- Francesco Granati
The Era of the Spoiled Consumer
Just the other day I was attending a presentation by an airline. They wanted to demonstrate through some charts and several examples that they manage to cater every kind of customer through their range of offers. Their customers love it.
Now, while I was listening to this – and how they created A to reach customer segment A, B to reach customer segment B, etc. - two things came to my mind. First, that it is impressive that an airline goes through all these efforts to please every single group of customers (e.g., families, adults, young adults, kids and so on). Secondly, that we - the consumers - are so spoiled that it almost makes me sick.
We are fickle beings who got used to the fact that a lot of companies out there believe that ‘the client out there is always right’ and they will move mountains for us (in some cases).
Bear in mind: I am not complaining and I also know that there are companies out there who rarely have their clients and their satisfaction in mind.
Nonetheless, on the other hand, one can say that companies have slowly spoiled us over the years. Technology has only made this easier and now we are in the situation where some services are so customer-centric that it’s just too much. To make an analogy, the evolution in this has been similar to the fact that we moved from 20y ago, when it was okay for teachers to be verbally brutal to students, to now, where the headmaster gets a complaint from the family of ‘the brutalized’ child and might lose his job.
Let’s take the example of an airline:
I buy a ticket to fly from A to B. This is pretty much it. Of course, I want some kind of service in this (depending on how much I paid), but to be honest I don’t really care for instance what is on TV for long haul flights, because chances are I will have my laptop. Therefore, the fact that there are TV programs trying to reach everyone, doesn’t really make the difference for me. What instead does the difference (and so many here could learn a thing or two) is how I get treated when something bad happens.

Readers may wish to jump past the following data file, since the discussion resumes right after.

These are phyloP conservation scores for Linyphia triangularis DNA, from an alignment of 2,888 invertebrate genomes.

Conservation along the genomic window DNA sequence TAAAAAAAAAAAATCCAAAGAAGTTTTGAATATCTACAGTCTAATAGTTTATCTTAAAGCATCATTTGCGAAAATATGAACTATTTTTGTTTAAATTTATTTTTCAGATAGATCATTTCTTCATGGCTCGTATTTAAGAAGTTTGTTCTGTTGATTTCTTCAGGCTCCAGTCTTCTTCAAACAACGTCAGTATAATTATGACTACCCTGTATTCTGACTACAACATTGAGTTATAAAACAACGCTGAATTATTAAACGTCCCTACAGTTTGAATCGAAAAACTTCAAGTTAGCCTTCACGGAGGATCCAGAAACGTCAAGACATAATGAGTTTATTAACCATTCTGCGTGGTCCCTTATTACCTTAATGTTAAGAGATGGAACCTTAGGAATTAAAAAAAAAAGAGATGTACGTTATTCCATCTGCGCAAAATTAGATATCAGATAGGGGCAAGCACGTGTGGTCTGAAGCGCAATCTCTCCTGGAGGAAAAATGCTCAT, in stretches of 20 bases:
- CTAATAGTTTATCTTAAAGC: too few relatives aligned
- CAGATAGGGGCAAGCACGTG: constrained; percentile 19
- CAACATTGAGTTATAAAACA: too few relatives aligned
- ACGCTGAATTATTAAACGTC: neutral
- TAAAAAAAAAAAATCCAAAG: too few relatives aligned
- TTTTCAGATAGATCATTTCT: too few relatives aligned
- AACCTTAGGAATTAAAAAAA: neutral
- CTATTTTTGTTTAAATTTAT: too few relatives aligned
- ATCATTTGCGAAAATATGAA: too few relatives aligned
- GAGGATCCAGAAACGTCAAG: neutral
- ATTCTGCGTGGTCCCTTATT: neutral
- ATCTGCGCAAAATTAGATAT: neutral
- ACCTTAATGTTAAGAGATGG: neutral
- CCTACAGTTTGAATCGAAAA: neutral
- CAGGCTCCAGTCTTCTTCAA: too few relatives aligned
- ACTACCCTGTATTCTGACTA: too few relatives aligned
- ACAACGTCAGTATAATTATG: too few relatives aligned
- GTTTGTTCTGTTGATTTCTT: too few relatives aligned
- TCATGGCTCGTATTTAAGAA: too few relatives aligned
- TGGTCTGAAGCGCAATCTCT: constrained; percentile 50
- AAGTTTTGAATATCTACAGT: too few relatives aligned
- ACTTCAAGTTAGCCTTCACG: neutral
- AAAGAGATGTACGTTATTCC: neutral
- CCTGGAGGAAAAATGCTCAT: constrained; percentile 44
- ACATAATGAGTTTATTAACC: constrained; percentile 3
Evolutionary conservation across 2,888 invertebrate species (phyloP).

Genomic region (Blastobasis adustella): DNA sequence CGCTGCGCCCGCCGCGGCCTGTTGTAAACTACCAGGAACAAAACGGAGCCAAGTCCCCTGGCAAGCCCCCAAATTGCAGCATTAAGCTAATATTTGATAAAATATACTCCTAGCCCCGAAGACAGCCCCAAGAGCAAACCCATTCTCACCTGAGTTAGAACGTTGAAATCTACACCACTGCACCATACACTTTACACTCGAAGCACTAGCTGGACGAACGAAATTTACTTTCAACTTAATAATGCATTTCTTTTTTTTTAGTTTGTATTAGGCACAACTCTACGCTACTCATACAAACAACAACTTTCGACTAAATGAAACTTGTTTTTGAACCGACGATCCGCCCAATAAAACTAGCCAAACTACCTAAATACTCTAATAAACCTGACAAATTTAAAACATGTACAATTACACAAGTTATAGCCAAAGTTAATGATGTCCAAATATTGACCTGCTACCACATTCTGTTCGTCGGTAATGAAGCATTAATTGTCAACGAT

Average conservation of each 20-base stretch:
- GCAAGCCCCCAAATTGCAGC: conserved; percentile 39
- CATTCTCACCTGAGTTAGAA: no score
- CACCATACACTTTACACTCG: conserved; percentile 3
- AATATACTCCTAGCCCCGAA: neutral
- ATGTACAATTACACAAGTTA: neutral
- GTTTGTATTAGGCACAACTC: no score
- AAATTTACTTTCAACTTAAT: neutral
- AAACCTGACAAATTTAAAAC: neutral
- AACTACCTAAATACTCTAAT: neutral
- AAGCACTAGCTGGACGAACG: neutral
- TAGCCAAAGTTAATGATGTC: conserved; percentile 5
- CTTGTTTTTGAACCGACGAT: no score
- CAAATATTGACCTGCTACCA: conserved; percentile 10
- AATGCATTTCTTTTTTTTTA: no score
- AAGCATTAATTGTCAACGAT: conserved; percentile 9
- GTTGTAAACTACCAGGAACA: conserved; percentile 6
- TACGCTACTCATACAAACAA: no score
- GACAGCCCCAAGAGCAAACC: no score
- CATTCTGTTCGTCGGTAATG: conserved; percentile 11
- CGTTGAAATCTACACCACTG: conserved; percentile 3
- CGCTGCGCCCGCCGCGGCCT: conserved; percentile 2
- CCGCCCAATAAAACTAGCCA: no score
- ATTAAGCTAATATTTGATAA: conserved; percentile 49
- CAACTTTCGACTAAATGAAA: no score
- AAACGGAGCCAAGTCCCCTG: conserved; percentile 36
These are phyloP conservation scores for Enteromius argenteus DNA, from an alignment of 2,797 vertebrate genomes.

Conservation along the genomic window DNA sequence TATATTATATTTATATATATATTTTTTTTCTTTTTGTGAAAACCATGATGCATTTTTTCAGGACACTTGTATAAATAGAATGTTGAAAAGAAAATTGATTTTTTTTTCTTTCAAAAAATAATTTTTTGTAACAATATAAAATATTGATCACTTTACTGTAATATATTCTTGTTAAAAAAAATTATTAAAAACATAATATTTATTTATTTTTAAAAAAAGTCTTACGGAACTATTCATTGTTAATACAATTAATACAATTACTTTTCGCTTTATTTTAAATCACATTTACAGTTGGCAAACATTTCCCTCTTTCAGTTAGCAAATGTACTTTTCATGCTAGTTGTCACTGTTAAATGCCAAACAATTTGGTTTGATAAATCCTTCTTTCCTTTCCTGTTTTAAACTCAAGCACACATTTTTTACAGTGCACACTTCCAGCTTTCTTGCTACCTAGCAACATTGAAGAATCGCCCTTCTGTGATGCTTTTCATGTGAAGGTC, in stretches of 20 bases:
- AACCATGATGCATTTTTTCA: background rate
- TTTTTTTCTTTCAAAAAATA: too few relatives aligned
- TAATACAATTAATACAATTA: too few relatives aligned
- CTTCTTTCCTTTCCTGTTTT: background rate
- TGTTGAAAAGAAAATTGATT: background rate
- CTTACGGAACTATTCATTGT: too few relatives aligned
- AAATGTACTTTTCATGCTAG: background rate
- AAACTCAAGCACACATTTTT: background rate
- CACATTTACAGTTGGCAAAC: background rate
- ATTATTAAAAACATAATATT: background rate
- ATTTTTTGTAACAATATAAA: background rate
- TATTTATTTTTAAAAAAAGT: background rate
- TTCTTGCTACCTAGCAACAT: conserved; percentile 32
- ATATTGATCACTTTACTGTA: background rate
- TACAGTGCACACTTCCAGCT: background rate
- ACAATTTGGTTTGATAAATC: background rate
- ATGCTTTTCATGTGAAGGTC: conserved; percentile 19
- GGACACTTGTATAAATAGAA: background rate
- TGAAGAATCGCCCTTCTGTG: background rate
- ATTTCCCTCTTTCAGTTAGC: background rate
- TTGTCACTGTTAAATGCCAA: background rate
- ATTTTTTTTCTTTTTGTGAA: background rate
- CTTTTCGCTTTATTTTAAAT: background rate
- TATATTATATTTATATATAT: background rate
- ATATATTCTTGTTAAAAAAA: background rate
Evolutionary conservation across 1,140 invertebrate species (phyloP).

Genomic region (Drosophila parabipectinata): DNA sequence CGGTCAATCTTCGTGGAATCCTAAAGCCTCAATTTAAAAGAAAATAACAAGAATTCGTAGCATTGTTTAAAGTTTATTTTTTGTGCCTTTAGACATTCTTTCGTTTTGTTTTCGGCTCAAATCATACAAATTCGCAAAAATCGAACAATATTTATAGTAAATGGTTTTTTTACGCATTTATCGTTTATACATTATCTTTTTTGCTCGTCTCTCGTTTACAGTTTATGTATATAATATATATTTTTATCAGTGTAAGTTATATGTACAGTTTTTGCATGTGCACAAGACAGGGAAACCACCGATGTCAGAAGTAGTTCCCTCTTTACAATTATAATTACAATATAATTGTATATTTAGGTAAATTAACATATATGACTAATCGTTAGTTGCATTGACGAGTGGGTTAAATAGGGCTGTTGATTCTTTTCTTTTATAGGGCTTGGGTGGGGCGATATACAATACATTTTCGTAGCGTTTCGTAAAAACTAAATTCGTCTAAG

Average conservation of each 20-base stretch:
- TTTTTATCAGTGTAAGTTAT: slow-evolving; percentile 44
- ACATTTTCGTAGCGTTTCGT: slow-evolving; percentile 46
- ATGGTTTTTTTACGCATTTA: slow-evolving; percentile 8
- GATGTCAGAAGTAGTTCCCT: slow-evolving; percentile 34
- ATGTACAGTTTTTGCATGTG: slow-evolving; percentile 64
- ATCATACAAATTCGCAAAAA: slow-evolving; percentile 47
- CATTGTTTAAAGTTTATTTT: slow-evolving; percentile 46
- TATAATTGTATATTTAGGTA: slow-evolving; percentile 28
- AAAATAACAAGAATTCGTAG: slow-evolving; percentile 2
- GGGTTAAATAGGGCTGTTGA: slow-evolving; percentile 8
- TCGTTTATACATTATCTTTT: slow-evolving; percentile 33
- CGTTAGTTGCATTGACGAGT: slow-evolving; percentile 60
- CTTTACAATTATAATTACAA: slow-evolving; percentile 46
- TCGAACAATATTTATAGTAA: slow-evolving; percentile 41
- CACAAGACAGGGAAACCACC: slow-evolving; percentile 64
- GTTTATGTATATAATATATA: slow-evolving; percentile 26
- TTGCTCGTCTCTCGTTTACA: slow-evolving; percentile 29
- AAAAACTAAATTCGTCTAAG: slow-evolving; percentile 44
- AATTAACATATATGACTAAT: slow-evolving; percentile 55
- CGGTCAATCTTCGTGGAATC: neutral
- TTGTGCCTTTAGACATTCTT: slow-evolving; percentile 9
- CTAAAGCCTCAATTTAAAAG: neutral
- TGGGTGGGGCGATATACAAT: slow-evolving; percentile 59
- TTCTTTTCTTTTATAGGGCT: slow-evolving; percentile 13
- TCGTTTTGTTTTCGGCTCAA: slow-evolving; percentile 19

A trivial example is that the other day my flight to Rome was delayed 4 hours. It was a low cost airline that I normally don’t dislike. However, the fact that they gave everyone vouchers for 3pounds (a coffee) for a wait of 4h and not even a free drink in the plane, looks just stingy and ridiculous.
If I can, I will not fly with this airline anymore. And I think that this goes without saying for the other passengers. I don’t care – again - that their inflight magazine might have content to please us all. For all I care, I don’t want a cool magazine. I want to fly home on time or be compensated if I don’t.
Long story short: whilst it is important to care about your customers and try to develop offers and content that pleases almost every one of them, what actually needs to be remembered is ‘to do what you do and do it well’.
Let’s start with the basics rather than fuelling the levels of catering and spoiling on things we don’t need.
About the author:
Francesco Granati works in the Investment Team of an out of home specialist media agency based in London called PSI Advertising. He mostly deals with advertising in airports worldwide and his academic background includes a MSc in Persuasive Communication at the University of Amsterdam.